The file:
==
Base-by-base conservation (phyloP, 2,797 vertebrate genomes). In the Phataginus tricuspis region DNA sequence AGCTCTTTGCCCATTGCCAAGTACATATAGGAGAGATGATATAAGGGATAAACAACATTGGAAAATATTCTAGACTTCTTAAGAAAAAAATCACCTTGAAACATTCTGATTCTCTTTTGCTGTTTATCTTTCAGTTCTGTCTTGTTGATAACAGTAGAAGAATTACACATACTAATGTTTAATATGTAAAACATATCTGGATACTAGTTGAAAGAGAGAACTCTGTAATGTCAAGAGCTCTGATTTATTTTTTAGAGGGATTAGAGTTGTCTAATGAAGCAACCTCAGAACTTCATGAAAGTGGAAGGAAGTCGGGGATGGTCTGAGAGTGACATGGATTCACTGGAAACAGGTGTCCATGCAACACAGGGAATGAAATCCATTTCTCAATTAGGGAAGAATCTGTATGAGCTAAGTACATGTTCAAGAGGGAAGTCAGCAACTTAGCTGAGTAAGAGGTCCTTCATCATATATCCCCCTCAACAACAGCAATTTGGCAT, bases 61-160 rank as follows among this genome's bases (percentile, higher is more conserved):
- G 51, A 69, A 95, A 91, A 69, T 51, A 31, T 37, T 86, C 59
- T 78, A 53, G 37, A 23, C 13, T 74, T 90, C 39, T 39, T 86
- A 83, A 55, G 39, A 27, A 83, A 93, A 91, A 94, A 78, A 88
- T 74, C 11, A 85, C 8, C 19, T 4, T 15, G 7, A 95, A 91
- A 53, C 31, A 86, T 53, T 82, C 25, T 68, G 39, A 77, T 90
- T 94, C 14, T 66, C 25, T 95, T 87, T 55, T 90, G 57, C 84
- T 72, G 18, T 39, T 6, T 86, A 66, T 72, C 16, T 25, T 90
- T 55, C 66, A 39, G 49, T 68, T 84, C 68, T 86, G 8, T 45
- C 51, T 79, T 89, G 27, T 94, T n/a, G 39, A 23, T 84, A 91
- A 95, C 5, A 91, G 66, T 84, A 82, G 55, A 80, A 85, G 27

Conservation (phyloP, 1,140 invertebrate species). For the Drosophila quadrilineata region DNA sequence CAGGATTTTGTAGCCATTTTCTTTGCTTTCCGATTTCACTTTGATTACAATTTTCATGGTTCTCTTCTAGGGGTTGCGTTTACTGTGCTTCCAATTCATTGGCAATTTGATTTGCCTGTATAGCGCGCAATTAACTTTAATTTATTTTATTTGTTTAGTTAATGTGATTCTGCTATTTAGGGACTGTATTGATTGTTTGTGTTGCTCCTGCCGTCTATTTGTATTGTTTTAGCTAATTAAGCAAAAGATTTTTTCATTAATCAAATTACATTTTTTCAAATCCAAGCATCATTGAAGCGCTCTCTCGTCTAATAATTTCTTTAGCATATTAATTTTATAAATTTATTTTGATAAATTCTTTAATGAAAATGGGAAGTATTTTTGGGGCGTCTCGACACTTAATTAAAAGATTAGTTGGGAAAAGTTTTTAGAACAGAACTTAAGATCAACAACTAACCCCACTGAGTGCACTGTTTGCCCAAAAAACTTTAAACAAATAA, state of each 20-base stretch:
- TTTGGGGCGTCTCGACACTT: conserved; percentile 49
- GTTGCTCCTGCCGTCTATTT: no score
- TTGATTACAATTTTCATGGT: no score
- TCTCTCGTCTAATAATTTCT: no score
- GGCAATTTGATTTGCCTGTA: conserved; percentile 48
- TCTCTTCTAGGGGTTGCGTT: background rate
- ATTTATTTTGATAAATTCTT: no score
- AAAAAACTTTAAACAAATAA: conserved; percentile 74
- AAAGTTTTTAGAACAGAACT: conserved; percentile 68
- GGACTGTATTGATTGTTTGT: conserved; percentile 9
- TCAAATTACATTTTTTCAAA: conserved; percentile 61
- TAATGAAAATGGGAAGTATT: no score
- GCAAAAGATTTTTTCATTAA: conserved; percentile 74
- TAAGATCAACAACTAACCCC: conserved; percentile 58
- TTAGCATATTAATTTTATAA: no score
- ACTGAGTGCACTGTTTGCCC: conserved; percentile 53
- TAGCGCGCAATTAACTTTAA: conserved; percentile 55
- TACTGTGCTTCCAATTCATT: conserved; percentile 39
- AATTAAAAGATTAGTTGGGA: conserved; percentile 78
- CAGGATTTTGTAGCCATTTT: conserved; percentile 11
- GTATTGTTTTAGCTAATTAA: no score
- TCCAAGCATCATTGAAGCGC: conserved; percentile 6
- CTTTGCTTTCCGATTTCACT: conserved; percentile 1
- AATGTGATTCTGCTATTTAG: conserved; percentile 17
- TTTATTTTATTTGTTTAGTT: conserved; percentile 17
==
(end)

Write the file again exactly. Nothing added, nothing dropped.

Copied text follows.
Base-by-base conservation (phyloP, 2,797 vertebrate genomes). In the Phataginus tricuspis region DNA sequence AGCTCTTTGCCCATTGCCAAGTACATATAGGAGAGATGATATAAGGGATAAACAACATTGGAAAATATTCTAGACTTCTTAAGAAAAAAATCACCTTGAAACATTCTGATTCTCTTTTGCTGTTTATCTTTCAGTTCTGTCTTGTTGATAACAGTAGAAGAATTACACATACTAATGTTTAATATGTAAAACATATCTGGATACTAGTTGAAAGAGAGAACTCTGTAATGTCAAGAGCTCTGATTTATTTTTTAGAGGGATTAGAGTTGTCTAATGAAGCAACCTCAGAACTTCATGAAAGTGGAAGGAAGTCGGGGATGGTCTGAGAGTGACATGGATTCACTGGAAACAGGTGTCCATGCAACACAGGGAATGAAATCCATTTCTCAATTAGGGAAGAATCTGTATGAGCTAAGTACATGTTCAAGAGGGAAGTCAGCAACTTAGCTGAGTAAGAGGTCCTTCATCATATATCCCCCTCAACAACAGCAATTTGGCAT, bases 61-160 rank as follows among this genome's bases (percentile, higher is more conserved):
- G 51, A 69, A 95, A 91, A 69, T 51, A 31, T 37, T 86, C 59
- T 78, A 53, G 37, A 23, C 13, T 74, T 90, C 39, T 39, T 86
- A 83, A 55, G 39, A 27, A 83, A 93, A 91, A 94, A 78, A 88
- T 74, C 11, A 85, C 8, C 19, T 4, T 15, G 7, A 95, A 91
- A 53, C 31, A 86, T 53, T 82, C 25, T 68, G 39, A 77, T 90
- T 94, C 14, T 66, C 25, T 95, T 87, T 55, T 90, G 57, C 84
- T 72, G 18, T 39, T 6, T 86, A 66, T 72, C 16, T 25, T 90
- T 55, C 66, A 39, G 49, T 68, T 84, C 68, T 86, G 8, T 45
- C 51, T 79, T 89, G 27, T 94, T n/a, G 39, A 23, T 84, A 91
- A 95, C 5, A 91, G 66, T 84, A 82, G 55, A 80, A 85, G 27

Conservation (phyloP, 1,140 invertebrate species). For the Drosophila quadrilineata region DNA sequence CAGGATTTTGTAGCCATTTTCTTTGCTTTCCGATTTCACTTTGATTACAATTTTCATGGTTCTCTTCTAGGGGTTGCGTTTACTGTGCTTCCAATTCATTGGCAATTTGATTTGCCTGTATAGCGCGCAATTAACTTTAATTTATTTTATTTGTTTAGTTAATGTGATTCTGCTATTTAGGGACTGTATTGATTGTTTGTGTTGCTCCTGCCGTCTATTTGTATTGTTTTAGCTAATTAAGCAAAAGATTTTTTCATTAATCAAATTACATTTTTTCAAATCCAAGCATCATTGAAGCGCTCTCTCGTCTAATAATTTCTTTAGCATATTAATTTTATAAATTTATTTTGATAAATTCTTTAATGAAAATGGGAAGTATTTTTGGGGCGTCTCGACACTTAATTAAAAGATTAGTTGGGAAAAGTTTTTAGAACAGAACTTAAGATCAACAACTAACCCCACTGAGTGCACTGTTTGCCCAAAAAACTTTAAACAAATAA, state of each 20-base stretch:
- TTTGGGGCGTCTCGACACTT: conserved; percentile 49
- GTTGCTCCTGCCGTCTATTT: no score
- TTGATTACAATTTTCATGGT: no score
- TCTCTCGTCTAATAATTTCT: no score
- GGCAATTTGATTTGCCTGTA: conserved; percentile 48
- TCTCTTCTAGGGGTTGCGTT: background rate
- ATTTATTTTGATAAATTCTT: no score
- AAAAAACTTTAAACAAATAA: conserved; percentile 74
- AAAGTTTTTAGAACAGAACT: conserved; percentile 68
- GGACTGTATTGATTGTTTGT: conserved; percentile 9
- TCAAATTACATTTTTTCAAA: conserved; percentile 61
- TAATGAAAATGGGAAGTATT: no score
- GCAAAAGATTTTTTCATTAA: conserved; percentile 74
- TAAGATCAACAACTAACCCC: conserved; percentile 58
- TTAGCATATTAATTTTATAA: no score
- ACTGAGTGCACTGTTTGCCC: conserved; percentile 53
- TAGCGCGCAATTAACTTTAA: conserved; percentile 55
- TACTGTGCTTCCAATTCATT: conserved; percentile 39
- AATTAAAAGATTAGTTGGGA: conserved; percentile 78
- CAGGATTTTGTAGCCATTTT: conserved; percentile 11
- GTATTGTTTTAGCTAATTAA: no score
- TCCAAGCATCATTGAAGCGC: conserved; percentile 6
- CTTTGCTTTCCGATTTCACT: conserved; percentile 1
- AATGTGATTCTGCTATTTAG: conserved; percentile 17
- TTTATTTTATTTGTTTAGTT: conserved; percentile 17